In the Critics this week

Ed Smith on Shane Warne, Orhan Pamuk interviewed and Helen Lewis on video games.

In the Critics section of this week’s New Statesman, former Test cricketer and now NS columnist Ed Smith reviews Gideon Haigh’s biography of Shane Warne. “Facing Shane Warne was only incidentally about cricket,” Smith writes. “Sport was the medium but the substance was drama.” Warne’s cultivation of a distinctive and compelling on-field persona, Smith suggests, was not without its costs. “In seeking mastery of an authentic personality on the stage, authenticity in ‘civilian’ life becomes ever more elusive… All great actors sacrifice something of themselves in the pursuit of a truthful performance. So do sportsmen. Warne, the great method actor of modern sport, has perhaps paid a higher price than most.”

In the Books interview, Jonathan Derbyshire talks to the Turkish novelist Orhan Pamuk, winner of the 2006 Nobel Prize in Literature, about his latest novel to be translated into English, Silent House. The book was originally published in Turkey nearly 30 years ago. “There was some nostalgia in revisiting it,” Pamuk says. “I remembered the struggles of the 1970s, the political fights and killings in the streets of Istanbul.” The novel is written in the first person. “I always enjoy impersonating my characters in the first-person singular,” Pamuk tells Derbyshire. “The joy I take in doing that should be evident in this book.”

Also in Books: leading American critic Adam Kirsch writes about a new edition of Paul Goodman’s Sixties countercultural classic Growing Up Absurd (“This long essay or tract,” Kirsch writes, “was one of the early tremors of what would become the 1960s earthquake”); Stephen Smith, culture correspondent of the BBC's Newsnight, reviews Danny Baker’s biography, Going to Sea in a Sieve (“In one studio after another, Baker has been dauntlessly improvising a kind of epic poem in vernacular blank verse …”); Olivia Laing reviews Fire in the Belly, Cynthia Carr’s biography of the American artist and Aids activist David Wojnarowicz; Simon Heffer reviews Jonathan Dimbleby’s book about the North African campaign in the Second World War (“Was the North African campaign worth the terrible loss of life that resulted from it? It was.”); the NS’s lead fiction reviewer Leo Robson examines Dear Life, the latest collection from the Canadian short story writer Alice Munro; and Sunder Katwala, director of the think tank British Future, reviews Does Your Rabbi Know You’re Here?, Anthony Clavane’s history of Jewish involvement in English football.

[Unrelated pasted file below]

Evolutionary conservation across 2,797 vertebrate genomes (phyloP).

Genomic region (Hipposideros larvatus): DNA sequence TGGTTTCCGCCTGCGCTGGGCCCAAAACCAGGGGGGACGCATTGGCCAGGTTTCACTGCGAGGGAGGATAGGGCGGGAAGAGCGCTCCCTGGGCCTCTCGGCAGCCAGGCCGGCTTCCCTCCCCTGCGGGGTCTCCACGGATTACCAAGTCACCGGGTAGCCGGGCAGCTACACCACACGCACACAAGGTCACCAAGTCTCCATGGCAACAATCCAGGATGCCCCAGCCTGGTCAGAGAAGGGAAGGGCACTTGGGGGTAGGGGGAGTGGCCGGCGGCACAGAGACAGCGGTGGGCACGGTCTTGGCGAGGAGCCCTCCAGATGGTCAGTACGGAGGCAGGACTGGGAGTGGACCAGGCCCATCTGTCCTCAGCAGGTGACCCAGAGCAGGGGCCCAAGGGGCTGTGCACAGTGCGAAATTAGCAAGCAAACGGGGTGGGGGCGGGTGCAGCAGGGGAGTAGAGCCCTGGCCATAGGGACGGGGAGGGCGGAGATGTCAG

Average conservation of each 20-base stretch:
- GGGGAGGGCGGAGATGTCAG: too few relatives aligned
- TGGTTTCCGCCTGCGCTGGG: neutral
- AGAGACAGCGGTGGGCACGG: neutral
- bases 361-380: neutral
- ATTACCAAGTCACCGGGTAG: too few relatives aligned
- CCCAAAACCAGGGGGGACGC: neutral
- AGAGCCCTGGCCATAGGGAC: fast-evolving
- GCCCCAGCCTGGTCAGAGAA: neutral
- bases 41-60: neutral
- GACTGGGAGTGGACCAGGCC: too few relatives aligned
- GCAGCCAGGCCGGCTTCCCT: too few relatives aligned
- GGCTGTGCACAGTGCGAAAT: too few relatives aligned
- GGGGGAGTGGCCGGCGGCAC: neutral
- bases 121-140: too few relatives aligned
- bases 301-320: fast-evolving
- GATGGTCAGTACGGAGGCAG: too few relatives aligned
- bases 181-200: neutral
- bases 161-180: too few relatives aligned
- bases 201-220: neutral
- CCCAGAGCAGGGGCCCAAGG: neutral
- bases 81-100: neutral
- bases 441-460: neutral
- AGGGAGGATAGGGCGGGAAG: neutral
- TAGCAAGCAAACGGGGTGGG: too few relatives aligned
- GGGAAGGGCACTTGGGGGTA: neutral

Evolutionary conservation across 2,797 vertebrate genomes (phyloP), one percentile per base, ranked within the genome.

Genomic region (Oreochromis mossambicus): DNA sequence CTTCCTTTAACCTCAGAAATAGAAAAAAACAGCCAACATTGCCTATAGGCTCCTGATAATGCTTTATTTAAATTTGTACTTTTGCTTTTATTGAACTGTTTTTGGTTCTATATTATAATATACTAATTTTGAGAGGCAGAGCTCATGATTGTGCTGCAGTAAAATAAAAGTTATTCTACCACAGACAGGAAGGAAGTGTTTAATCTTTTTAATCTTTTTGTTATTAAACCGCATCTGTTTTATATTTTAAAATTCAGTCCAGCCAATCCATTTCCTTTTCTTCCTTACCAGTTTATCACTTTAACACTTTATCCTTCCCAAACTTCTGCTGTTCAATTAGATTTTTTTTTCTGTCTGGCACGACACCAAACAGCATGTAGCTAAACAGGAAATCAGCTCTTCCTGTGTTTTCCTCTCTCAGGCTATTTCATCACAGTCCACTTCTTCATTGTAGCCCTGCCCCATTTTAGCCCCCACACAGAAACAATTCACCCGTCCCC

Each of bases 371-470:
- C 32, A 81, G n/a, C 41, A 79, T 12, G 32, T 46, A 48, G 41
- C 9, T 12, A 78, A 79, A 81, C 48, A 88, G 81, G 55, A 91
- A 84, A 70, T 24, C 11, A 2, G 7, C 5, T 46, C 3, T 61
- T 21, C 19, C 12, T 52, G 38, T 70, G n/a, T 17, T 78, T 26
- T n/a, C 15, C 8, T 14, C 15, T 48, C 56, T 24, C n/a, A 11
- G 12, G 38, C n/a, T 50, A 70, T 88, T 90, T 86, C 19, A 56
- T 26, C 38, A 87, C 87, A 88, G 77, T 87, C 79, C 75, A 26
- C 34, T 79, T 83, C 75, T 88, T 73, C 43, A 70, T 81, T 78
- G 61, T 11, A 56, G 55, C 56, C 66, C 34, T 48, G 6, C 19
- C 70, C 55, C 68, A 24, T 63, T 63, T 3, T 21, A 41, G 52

This week’s Critic at large is NS deputy editor Helen Lewis, who surveys the state of video games journalism. “There’s so little criticism out there that writes about games belonging to the same genre,” Lewis writes. “Perhaps [the] revolution in games criticism will never happen.”

Elsewhere in the Critics: Thomas Calvocoressi visits three photography exhibitions in London – Seduced by Art at the National Gallery, and Tate Modern’s parallel retrospectives of William Klein and Daido Moriyama; Ryan Gilbey reviews Michael Haneke’s latest film, Amour; Yo Zushi writes about Psychedelic Pill, Neil Young’s new album with Crazy Horse; Rachel Cooke watches the BBC interrogate itself over the Newsnight imbroglio; and Antonia Quirke finds consolation in the ghost stories of E Nesbit on Radio 4 Extra.

PLUS: “Pavlopetri”, a poem by Olivia Byard and Will Self’s Madness of Crowds.

Turkish novelist Orhan Pamuk in September 2009 (Photograph: Getty Images)
Show Hide image

Poldark is the latest show to throw in a lazy, irresponsible rape scene

It’s particularly dangerous to present a scene like this as consensual, as the writers insist it is.